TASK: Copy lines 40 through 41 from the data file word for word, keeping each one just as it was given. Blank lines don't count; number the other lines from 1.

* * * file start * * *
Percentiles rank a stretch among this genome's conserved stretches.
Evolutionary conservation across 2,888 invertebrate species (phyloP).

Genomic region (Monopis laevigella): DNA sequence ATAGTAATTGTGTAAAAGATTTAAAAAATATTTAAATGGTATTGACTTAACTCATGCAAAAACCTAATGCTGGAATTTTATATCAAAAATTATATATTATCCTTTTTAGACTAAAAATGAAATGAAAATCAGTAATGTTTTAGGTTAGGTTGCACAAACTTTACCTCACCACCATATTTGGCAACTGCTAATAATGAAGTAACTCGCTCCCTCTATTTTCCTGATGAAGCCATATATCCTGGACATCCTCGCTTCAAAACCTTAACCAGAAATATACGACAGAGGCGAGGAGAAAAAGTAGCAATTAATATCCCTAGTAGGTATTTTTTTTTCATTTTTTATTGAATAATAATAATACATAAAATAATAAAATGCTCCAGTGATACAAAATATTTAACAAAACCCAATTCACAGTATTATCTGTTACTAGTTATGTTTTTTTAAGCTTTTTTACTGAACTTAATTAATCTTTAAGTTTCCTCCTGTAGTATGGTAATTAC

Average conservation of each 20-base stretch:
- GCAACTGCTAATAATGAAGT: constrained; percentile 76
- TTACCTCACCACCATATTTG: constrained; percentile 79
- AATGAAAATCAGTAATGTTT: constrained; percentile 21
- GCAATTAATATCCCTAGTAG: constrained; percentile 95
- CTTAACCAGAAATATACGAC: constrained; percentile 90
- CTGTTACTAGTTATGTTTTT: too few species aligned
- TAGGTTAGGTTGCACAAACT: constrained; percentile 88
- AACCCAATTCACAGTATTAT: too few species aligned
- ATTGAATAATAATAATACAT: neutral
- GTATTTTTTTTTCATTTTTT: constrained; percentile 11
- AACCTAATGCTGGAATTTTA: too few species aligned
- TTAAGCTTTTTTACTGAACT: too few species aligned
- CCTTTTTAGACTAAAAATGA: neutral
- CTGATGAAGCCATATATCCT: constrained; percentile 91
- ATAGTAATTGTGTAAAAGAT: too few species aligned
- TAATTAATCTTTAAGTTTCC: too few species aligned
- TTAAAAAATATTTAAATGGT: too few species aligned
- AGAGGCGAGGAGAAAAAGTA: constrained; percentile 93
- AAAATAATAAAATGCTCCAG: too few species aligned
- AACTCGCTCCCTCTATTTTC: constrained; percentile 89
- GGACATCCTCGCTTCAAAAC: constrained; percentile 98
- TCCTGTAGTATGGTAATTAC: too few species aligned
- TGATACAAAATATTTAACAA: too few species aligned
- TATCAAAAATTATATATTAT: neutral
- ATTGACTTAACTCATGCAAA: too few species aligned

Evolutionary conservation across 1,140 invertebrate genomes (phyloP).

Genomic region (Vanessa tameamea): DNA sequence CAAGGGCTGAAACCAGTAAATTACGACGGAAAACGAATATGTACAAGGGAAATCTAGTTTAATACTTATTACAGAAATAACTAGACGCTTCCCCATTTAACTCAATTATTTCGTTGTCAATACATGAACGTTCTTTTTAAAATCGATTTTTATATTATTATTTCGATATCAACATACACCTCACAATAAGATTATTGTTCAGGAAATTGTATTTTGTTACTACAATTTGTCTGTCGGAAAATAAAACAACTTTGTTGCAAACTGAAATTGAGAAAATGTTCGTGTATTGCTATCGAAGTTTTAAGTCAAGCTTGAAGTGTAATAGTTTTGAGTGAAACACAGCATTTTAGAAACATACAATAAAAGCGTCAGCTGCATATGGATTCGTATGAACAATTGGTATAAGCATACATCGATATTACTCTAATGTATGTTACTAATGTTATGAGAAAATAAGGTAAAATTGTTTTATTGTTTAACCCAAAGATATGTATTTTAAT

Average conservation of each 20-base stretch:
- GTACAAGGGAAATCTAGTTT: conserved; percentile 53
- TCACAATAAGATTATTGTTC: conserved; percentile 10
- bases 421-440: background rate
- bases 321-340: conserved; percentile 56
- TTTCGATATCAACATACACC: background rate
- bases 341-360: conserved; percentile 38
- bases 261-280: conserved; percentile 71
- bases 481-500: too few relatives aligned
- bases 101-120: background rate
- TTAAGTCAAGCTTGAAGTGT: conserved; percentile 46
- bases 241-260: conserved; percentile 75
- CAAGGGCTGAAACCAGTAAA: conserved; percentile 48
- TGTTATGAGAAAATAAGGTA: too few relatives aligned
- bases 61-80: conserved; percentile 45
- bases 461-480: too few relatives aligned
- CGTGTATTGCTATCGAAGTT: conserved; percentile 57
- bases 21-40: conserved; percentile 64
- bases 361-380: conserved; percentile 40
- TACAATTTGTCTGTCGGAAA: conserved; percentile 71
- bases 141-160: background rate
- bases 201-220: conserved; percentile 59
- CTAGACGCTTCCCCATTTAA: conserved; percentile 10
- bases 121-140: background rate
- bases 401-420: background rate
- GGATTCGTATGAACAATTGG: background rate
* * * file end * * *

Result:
- bases 481-500: too few relatives aligned
- bases 101-120: background rate